It was 121 years ago today
On this day in 1902, Cuba became an independent country. If you grew up in a Cuban home, or had Cuban friends in high school, or lived in Miami, then you may recall celebrations and good food this day.
To make a long history short, Cubans fought for much of the 19th century but just couldn't push Spain from running the island. Then the USS Maine made a stop in Havana, it blew up or got blown up, and President William McKinley decided to declare war on Spain. It was not a long war, and Spain was finally out, and the U.S. ran things for a few years.
On May 20, 1902, Cuba, the last of the major Spanish colonies in the new world, got its independence.
Most of the rest of Latin America won its independence in the first 30 years of the 19th century.
I recall my grandmother, a 10-year-old girl at the time, telling stories of celebrations, parties, Cuban flags hanging from windows and a general sense of happiness around the island.
Of course, independence did not fix Cuba's problems. The island went through several ups and downs, government changes, and the communist takeover of 1959. It was a rough 50-plus years, but nobody rowed a boat to Florida or left for a better life abroad. The island had problems but Cubans were willing to stay and work on them, as my late father once said.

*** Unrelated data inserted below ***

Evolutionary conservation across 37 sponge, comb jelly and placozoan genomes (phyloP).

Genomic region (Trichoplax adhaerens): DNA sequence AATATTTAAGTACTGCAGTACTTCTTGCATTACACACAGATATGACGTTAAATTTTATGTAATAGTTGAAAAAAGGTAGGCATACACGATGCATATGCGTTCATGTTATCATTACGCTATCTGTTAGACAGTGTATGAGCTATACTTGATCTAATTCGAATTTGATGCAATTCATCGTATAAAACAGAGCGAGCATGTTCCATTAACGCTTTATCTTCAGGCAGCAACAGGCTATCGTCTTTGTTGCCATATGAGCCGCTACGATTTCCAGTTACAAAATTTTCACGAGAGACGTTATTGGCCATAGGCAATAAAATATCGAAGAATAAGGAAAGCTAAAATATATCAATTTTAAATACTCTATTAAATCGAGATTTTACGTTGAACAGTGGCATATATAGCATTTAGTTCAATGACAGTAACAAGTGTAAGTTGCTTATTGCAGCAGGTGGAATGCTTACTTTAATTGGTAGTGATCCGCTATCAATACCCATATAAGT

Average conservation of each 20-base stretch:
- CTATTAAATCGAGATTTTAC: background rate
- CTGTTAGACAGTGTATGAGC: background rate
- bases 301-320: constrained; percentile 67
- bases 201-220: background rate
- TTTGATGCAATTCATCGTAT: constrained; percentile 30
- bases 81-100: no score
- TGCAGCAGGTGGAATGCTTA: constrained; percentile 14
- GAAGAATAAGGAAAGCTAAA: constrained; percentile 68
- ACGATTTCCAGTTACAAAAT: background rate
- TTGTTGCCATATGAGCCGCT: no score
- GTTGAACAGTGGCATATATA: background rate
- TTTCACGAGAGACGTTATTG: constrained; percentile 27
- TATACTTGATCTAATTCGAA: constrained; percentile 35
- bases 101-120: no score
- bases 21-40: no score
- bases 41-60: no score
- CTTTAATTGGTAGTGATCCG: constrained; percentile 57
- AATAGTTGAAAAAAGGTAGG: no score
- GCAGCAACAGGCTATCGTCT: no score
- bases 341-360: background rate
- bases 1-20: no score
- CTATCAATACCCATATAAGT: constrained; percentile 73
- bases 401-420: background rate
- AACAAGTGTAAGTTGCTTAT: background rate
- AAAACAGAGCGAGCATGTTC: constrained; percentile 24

My friend Carlos Eire, author and professor at Yale, pointed this out about pre-Castro Cuba:
In 1902, the population of Cuba was nearly 1.5 million (a 200,000 decrease from 1895, due largely to the genocidal policies of the Spanish government during Cuba's final war of independence).
• Between 1900 and 1930, the first three decades of Cuban independence, about one million immigrants flooded into the island, mostly European, and mostly northern Spaniards. This population tsunami also included Asians, Levantines, and Jews. These immigrants doubled the population of the island and changed its complexion, literally. Tens of thousands of immigrants continued to flow into Cuba every year after that, up to 1958. Immigration from the U.S. was comparatively slight, but in 1958 there were more Americans living in Cuba than Cubans in the U.S.A. Emigration from Cuba was minimal during this half century.
• Rates of immigration as high as this and of emigration as low require a robust and growing economy, and a considerable degree of political stability.
• Cuba's economic success can be measured very accurately by tracing the growth of Havana, both in terms of population and construction. Around 1902, Havana was still a very small city, which had just begun to expand beyond its colonial enclosure, known as "Old Havana."
What happened after communism? People jumped on rafts to look for freedom, the island's economy has been destroyed, and the only people who find Cuba exciting are the leftists who hate the U.S. I should know about the latter because I've debated quite a few of them over the years. As I tell them, you love Cuba because you hate the U.S. I remind them that they wouldn't last one second living in the reality of Cuba. It's great to be a "fidelista" over French wine at an expensive restaurant.
Maybe Cuba will eventually celebrate another independence day as a democratic country. We hope so! I'll remember my parents, my grandparents, and so many more on that future day.
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Image: Public Domain.